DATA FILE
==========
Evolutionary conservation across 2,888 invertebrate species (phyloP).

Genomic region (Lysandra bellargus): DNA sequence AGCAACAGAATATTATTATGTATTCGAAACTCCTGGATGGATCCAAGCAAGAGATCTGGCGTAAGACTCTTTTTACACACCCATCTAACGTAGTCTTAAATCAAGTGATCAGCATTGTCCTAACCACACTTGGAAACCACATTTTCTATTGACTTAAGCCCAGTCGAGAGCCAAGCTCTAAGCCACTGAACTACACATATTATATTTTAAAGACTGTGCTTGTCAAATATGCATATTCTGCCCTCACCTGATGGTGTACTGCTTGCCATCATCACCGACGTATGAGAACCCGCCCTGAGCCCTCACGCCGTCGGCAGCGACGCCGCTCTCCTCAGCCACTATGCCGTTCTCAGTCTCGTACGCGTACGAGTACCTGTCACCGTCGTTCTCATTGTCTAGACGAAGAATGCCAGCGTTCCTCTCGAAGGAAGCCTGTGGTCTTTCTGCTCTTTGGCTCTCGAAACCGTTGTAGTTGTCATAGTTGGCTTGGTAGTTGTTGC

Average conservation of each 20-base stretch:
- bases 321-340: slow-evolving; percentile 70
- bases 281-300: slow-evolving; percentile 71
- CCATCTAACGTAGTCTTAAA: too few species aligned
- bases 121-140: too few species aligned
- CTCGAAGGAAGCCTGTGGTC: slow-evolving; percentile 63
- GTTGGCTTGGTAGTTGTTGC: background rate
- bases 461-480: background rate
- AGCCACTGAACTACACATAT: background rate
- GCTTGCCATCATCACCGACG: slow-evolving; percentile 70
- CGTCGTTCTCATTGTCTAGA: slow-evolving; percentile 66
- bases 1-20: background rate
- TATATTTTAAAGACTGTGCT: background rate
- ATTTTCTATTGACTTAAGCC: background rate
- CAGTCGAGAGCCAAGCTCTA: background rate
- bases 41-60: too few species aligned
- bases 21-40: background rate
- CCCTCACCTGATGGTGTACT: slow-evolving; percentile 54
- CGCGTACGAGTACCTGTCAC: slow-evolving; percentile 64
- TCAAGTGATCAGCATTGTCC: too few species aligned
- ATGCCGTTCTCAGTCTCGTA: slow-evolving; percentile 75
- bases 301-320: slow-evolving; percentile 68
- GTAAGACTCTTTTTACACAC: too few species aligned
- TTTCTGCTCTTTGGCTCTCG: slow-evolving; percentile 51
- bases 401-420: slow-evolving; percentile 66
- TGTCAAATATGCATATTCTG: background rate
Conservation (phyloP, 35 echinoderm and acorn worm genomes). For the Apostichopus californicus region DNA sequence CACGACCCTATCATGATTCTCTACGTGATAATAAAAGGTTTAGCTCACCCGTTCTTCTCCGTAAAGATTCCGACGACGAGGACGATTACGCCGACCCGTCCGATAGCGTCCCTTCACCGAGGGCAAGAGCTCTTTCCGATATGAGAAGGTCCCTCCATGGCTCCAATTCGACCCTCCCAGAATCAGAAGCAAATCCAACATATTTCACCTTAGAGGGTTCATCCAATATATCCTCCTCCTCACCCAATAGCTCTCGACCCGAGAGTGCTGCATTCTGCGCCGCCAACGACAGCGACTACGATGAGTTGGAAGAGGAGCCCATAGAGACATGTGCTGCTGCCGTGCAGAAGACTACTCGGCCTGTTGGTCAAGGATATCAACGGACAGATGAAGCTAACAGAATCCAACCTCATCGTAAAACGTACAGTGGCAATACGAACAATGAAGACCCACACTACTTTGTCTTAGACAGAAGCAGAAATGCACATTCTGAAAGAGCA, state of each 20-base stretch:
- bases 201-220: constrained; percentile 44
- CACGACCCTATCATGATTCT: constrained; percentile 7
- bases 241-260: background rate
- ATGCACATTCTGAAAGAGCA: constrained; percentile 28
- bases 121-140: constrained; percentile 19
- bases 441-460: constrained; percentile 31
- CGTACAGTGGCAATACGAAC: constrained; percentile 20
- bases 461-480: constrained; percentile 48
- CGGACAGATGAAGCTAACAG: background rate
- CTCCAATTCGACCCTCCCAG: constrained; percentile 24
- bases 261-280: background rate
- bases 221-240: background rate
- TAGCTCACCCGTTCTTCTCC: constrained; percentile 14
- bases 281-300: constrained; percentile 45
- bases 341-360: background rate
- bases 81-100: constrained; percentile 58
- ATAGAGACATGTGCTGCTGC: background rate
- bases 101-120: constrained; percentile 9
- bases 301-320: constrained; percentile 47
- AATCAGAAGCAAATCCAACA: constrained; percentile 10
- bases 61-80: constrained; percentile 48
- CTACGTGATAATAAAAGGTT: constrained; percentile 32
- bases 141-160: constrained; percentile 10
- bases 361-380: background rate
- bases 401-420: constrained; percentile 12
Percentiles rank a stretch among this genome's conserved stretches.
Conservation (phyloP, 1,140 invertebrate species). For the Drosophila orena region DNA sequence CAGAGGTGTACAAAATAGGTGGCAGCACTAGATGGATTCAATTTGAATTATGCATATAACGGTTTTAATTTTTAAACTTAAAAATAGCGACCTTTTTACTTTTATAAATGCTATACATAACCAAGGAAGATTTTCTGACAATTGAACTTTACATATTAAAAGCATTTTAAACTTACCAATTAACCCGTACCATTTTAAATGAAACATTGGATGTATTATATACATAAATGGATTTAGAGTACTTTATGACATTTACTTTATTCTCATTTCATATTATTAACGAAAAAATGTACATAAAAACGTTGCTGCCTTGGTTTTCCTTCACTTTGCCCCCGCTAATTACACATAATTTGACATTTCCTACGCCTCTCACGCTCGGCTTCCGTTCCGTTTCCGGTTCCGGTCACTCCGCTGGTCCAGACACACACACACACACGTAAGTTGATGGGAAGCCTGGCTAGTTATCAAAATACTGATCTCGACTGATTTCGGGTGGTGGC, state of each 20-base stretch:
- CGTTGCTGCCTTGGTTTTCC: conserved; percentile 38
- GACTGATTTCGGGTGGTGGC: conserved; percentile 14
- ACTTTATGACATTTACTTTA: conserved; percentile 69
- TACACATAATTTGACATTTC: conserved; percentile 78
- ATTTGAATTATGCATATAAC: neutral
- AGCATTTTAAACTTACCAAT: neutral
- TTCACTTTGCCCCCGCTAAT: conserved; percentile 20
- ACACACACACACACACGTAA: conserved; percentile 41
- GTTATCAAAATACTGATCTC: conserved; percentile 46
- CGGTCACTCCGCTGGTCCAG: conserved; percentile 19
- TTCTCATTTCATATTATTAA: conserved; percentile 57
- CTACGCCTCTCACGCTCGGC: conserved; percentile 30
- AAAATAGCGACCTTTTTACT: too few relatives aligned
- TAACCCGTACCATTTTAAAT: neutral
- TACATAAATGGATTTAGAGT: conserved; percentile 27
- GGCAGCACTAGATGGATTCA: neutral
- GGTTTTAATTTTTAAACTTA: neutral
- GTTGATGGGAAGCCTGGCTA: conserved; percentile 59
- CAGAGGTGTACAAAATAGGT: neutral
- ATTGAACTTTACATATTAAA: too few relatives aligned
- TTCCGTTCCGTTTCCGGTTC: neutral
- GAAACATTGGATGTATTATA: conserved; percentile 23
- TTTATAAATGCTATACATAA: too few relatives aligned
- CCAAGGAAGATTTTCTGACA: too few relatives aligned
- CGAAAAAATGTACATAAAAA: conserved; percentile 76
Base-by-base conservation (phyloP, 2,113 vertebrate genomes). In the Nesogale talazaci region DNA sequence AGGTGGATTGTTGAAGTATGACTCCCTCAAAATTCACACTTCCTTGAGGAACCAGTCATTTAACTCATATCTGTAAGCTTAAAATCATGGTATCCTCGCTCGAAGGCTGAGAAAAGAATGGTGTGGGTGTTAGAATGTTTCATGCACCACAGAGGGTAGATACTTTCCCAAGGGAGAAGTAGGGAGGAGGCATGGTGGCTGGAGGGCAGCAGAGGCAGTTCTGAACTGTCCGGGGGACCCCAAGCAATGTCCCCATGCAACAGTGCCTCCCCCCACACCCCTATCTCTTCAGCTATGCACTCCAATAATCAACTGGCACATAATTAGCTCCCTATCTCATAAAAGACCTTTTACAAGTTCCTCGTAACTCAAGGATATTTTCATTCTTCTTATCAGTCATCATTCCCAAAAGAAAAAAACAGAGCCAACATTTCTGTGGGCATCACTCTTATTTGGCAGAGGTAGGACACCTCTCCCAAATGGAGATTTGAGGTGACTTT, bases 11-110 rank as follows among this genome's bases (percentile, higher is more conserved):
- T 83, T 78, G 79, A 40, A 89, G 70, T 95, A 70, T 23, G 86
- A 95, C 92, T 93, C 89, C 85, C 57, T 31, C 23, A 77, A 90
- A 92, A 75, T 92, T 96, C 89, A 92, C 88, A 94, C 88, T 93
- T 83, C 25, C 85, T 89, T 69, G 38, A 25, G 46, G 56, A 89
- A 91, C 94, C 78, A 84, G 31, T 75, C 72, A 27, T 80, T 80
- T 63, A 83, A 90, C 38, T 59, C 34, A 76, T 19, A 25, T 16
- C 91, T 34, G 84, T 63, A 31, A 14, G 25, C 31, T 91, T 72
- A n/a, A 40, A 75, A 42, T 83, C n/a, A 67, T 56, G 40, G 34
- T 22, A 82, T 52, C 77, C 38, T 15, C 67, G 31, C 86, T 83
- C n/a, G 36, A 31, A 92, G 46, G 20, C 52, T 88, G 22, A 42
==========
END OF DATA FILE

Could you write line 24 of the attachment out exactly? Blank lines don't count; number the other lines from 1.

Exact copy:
- bases 301-320: slow-evolving; percentile 68